Sunday, January 29, 2012

Middle School Student Raises Funds for Great Lakes Rabbit Sanctuary

An eighth-grader raised $1,040 over a year's time for the Great Lakes Rabbit Sanctuary and presented the gift to their Board last weekend. The GLRS is a wonderful sanctuary providing care for abandoned, and neglected domestic rabbits, and adopts them out to forever homes. According to the news article in the Ypslanti Courier "Holly became inspired to help after volunteering at the sanctuary one day." She was creative in her goal to raise the money since she designed and crafted bunny charms out of clay. "I looked online at Petfinder to see all the current bunnies up for adoption. I based each little charm off of a real bunny," she said. (Photo credit: Ypslanti Courier)

The Babe of Bunnies

This video is making the rounds on the internet now. I suspect Champis (the herding bunny) isn't neutered.  I suspect the behavior is territorial on the bunny's part. Rabbits are herd animals themselves and my lop enjoys herding cats in the evenings. The sheep are more cooperative subjects in this video.

Thursday, January 26, 2012

On the Wild Side: Snowshoe Hare in Socks

Nate Zeman caught this photo of a Snowshoe Hare in the middle of his color change.  And, I thought domesticated rabbits had all the fun with colorful fur.  The Snowshoe Hare turns white in the fall after a  summer in a brown coat.  But if it is a year with no snow on the ground like it has been in some areas of North America this year, the hares are conspicuously exposed to predators and human hunters.  All it takes is a dusting of snow so the hares are camouflaged. They also burrow in the snow to stay warm and snow helps them get to more food sources. If several inches of snow falls, the hares are able to reach barks and twigs higher up on the trees. By the way, there is a genetically rare all black snowshoe hare who have a very hard time surviving winters due to their contrasting color in the snow.  See Nate Zeman's amazing fine art photography of wildlife at his website. He also has a few photos of the little wild lagomorphs known as Pikas, too.  (Photo: website)

Rabbits Polish Nails in Style

One of the Hopperhome Bunny Blog readers sent along this photo from Japan of some bunny inspired nail art.  If I had a manicure like that, I wouldn't be able to clean up after bunnies twice a day without breaking several of those small works of art.

Michigan's Critter Cafe & Rescue Hopping with a Heart for Small Animals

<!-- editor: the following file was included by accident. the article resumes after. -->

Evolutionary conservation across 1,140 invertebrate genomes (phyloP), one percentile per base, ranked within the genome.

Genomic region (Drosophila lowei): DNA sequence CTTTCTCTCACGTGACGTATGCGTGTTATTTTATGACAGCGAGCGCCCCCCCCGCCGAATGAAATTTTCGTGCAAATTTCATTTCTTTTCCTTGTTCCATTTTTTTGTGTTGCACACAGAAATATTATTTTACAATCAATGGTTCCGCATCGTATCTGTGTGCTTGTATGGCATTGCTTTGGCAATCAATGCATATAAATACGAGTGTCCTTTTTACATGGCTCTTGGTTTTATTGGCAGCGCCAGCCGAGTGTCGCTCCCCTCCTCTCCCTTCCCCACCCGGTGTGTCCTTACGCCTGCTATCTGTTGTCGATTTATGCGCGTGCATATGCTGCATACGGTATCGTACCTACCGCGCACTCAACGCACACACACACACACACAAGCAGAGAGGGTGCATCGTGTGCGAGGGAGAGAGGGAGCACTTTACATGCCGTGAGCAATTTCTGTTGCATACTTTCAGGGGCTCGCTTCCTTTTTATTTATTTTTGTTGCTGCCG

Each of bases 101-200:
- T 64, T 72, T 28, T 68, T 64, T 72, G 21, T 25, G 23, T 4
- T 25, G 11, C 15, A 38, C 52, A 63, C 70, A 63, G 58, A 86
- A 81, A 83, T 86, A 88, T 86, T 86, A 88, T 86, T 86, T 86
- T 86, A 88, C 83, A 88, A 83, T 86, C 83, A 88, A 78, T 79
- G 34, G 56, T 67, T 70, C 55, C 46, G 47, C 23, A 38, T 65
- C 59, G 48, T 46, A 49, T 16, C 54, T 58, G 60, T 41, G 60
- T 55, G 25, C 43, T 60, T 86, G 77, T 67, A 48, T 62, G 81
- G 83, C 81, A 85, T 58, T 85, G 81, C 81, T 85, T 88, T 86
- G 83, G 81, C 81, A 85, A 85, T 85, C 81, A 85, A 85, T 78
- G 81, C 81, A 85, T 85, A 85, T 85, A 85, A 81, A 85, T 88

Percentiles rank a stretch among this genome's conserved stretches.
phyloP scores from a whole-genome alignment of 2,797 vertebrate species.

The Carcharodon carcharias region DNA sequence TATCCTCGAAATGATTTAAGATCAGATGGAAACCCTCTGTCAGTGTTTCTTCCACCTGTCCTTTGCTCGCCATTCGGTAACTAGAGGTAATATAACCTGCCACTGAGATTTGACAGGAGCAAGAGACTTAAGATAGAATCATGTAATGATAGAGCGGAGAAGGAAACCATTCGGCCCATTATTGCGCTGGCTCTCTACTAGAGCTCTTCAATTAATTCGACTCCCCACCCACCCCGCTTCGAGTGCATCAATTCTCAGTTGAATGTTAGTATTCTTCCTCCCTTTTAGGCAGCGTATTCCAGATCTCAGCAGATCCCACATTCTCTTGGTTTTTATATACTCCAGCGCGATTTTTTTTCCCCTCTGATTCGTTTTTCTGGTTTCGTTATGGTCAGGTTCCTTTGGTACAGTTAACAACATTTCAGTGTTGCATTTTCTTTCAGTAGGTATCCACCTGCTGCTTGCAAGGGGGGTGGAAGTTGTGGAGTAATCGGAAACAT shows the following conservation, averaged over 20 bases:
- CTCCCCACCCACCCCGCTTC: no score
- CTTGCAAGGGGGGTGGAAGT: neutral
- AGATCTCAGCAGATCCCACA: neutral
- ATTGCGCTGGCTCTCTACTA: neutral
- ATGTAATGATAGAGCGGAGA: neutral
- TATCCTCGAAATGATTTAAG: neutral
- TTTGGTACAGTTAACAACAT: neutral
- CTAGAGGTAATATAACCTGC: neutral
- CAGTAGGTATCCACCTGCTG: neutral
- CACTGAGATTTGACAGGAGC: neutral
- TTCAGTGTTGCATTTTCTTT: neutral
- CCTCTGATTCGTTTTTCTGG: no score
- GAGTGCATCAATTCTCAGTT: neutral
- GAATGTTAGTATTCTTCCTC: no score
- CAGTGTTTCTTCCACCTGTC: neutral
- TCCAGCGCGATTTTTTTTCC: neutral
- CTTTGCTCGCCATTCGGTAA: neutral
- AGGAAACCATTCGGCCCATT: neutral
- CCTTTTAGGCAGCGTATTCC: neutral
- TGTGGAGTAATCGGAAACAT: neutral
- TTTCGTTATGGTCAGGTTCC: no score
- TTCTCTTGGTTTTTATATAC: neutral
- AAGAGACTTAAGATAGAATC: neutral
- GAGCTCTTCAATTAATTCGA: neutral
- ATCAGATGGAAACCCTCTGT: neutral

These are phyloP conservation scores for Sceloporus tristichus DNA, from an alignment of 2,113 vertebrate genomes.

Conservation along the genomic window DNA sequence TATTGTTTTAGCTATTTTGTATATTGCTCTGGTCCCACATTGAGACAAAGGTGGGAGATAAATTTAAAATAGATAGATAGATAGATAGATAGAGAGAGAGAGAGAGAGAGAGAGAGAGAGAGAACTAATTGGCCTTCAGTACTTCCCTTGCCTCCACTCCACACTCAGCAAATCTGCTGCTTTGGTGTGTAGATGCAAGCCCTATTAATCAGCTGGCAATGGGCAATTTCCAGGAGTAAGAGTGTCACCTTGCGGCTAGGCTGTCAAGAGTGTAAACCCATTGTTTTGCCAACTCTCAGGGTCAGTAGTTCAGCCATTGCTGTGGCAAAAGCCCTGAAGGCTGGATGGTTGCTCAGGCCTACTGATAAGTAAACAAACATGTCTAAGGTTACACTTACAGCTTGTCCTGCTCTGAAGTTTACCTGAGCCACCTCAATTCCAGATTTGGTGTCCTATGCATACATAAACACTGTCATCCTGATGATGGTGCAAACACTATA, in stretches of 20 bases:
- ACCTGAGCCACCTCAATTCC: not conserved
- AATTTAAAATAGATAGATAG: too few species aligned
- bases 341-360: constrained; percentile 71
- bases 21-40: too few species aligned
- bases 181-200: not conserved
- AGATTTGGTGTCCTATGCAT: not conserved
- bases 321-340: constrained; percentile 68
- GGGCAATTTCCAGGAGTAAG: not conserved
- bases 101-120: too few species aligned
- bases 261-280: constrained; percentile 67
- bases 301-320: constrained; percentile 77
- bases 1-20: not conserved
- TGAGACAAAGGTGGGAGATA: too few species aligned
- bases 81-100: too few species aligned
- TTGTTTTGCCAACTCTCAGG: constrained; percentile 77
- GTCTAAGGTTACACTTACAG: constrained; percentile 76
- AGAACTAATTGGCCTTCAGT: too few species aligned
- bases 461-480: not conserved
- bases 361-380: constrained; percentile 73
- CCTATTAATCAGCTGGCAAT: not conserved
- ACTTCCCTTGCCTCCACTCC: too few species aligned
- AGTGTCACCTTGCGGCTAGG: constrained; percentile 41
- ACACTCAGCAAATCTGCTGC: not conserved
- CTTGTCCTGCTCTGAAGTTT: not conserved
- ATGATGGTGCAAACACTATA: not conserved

Christine Lea Bishop is the founder of the Critter Cafe and Rescue in Fruitport Township near Muskegon, Michigan.  In the photo below she is holding Twister, a beautiful Flemish Giant rabbit who was rescued last November. Christine and her small (except for Twister) animal rescue operation were featured in an article in the Muskegeon Chronicle this week. The article also includes a video and more photos of Critter Cafe's menagerie of residents. Check it out at this link. (Photo Credit: Ken Stevens, Muskegeon Chronicle)

Feeding too Much Fruit is Bananas

First, I want to thank Dana Krempels, Ph.D. for writing some of the most informative and helpful articles on the internet about companion rabbits.  You can see them at this link. This past week her article "What Should I Feed My Bunny?" was referenced in the UK's Daily Mail online. The video shows a bunny cradled in its caretaker's arms eating a banana.  Fortunately, the journalist  sought out some expert advice online and located Dana's information on feeding rabbits. (I also appreciate Dana's sense of humor on her website - see this link. )
I cringed when I first saw the video since it sends all the wrong messages about how to handle and feed a domesticated rabbit. First, it appeared to me the rabbit could be in jeopardy of choking. Even when I syringe feeding a sick rabbit, I try to keep them upright on their paws in a natural position. After all, rabbits were built to sit on their haunches and graze grasses.  As much as we want to anthrophomorphize our pets, rabbits do not have the same anatomy as human babies.  Also, the rabbit's posture was close to inducing tonic immobility.  There has been some controversy over “trancing” or “hypnotizing” rabbits. I no longer practice nor support the use of this technique. I trust the science and the scientists who have studied Tonic Immobility (TI) in animals and particularly rabbits. The studies show this phenomenon is “a short-term reversible paralysis which can be readily induced in susceptible ‘prey species’ such as rabbits.” It's stressful, not calming. See my web page on TI at this link.